Lisa McInerney: ‘I’m a hoor for attention. It has to be good attention, though’
The writer feels nervous as she publishes her third Cork-set novel, The Rules of Revelation
Lisa McInerney: ‘I’m supposed to be a cool writer – I want to be like Mr Banville who just doesn’t care.’ Photograph: Brid O’Donovan
Lisa McInerney’s debut The Glorious Heresies won two major prizes and her follow-up The Blood Miracles another, so you might think her biggest concern ahead of the publication of The Rules of Revelation, the third and last of the set, would be making space on the mantelpiece. But no – she might live near Lady Gregory’s estate but she is not the Queen of Coole.
“The nerves are at me big-time,” she says, “I’m a real hoor for attention. It has to be good attention, though. You’re not supposed to read your bad reviews but I got one and it gutted me, and that was four years ago and I haven’t recovered. I’m supposed to be a cool writer – I want to be like Mr Banville who just doesn’t care. I still feel like an emerging writer, three books in, still struggling out of the hedge.”
The Women’s Prize for Fiction, the Desmond Elliott Prize and the RSL Encore Award were a huge boost, of course, but a burden too, even if only in her own head.
The plan was to write three novels and gradually become good. Success ahead of schedule has made her put pressure on herself, the fear of letting readers down. “You’ve gained these readers and there’s this expectation you’ve got to keep them happy and that’s a bad space to be in when you’re writing. You should never be thinking about the book as a product that has to eventually go on a shelf. When you start doing that [the writing] ceases to be real.”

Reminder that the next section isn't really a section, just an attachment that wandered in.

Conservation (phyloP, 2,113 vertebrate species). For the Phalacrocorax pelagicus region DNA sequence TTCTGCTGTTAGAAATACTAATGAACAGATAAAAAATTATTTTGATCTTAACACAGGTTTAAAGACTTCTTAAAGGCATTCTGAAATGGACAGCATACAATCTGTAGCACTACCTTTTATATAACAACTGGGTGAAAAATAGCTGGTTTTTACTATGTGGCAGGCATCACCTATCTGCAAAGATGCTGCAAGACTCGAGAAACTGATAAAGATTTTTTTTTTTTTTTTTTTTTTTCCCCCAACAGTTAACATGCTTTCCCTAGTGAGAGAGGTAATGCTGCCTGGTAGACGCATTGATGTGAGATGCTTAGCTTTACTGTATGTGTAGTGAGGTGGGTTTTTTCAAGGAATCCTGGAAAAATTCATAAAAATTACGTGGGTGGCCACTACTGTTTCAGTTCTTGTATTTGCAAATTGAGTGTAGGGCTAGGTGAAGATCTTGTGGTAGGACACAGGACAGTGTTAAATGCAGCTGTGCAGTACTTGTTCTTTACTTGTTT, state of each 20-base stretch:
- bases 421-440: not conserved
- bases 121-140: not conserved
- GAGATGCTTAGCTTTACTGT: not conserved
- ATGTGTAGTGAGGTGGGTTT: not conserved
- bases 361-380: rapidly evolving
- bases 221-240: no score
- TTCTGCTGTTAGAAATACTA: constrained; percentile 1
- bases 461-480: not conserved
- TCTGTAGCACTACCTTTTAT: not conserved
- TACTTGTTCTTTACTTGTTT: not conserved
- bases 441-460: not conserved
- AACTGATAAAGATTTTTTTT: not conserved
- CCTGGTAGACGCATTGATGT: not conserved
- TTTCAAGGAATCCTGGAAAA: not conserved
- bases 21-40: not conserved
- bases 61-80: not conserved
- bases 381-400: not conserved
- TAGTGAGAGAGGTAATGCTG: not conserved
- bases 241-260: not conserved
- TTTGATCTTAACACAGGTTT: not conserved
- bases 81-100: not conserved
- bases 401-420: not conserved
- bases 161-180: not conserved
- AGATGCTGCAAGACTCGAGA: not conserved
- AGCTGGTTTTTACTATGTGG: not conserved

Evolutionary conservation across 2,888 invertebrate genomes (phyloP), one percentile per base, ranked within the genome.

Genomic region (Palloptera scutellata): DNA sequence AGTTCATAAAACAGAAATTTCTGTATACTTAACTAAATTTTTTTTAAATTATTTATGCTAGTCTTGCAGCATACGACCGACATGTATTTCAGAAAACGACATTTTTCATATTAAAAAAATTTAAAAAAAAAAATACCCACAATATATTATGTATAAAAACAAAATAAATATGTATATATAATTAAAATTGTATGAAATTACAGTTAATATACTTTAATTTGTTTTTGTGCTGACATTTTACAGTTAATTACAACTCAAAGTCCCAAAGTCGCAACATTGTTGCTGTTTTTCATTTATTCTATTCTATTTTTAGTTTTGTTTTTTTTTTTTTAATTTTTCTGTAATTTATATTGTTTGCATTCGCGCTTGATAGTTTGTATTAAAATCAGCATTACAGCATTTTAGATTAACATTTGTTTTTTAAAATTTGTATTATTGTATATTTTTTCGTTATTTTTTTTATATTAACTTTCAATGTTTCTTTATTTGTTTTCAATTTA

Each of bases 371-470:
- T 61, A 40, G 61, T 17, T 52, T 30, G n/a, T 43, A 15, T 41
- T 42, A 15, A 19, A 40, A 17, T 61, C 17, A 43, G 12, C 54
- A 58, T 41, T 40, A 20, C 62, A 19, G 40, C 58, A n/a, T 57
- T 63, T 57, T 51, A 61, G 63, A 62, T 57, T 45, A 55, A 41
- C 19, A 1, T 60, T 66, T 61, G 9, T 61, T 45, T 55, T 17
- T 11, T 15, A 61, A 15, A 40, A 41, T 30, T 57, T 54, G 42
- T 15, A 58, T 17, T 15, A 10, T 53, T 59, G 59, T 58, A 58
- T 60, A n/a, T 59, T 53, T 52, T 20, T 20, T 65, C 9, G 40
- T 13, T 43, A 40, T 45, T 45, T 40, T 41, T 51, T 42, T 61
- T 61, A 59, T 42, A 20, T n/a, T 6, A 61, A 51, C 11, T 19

I wanted to give my characters a good ending, wanted it to feel satisfactory but real. They are reimagining their place in Ireland, there’s a lot of looking inward
Her anxiety is unfounded. If Roddy Doyle captured working-class Dublin in his Barrytown Trilogy, McInerney’s set is as Cork as Barry’s Tea and just as strong. “I’ve always wondered why there wasn’t more fiction set in Cork,” she says. “It’s this playground for language, for slang and vernacular. It doesn’t seem to get the love it deserves.”
Though she is now back in her native Coole, Co Galway, McInerney studied English and geography in Cork, taking a year out to have her child, then didn’t go back – “I’m holding out for an honorary degree”. She was more into geography, fascinated by how cities were built, and wanted to be an urban planner. Now, in a sense, she has created her own city.
Heresies, a wild, hugely entertaining tale, introduced readers to her cast of characters, most memorably Ryan, the bright, charismatic but wayward son of a feckless father, his girlfriend Karine and Maureen, a local gangster’s mother on a revenge mission to cause mayhem.
Blood Miracles was more portrait than landscape, a taut thriller tightly focused on Ryan as he becomes enmeshed in drugs and the criminal underworld. The Rules of Revelation is another landscape – looser, funnier and less frenetic, completing the “sex, drugs and rock’n’roll” narrative arc as Ryan returns home to both face the music and make it, recording an album with his band on Inishbofin then performing it in Cork, reuniting with Karine and trying to make peace with his past or at least keep one step ahead of it.
“I’ve written this sprawling thing so it’s very hard to sum up,” the author says. “It’s a polyphonic novel with five voices, about art and homecomings, finding yourself. I wanted to give my characters a good ending, wanted it to feel satisfactory but real. They are reimagining their place in Ireland, there’s a lot of looking inward, so the pace is softer, but still a lot of fun in there, I hope, especially with Maureen going round trying to rattle the city’s cage.”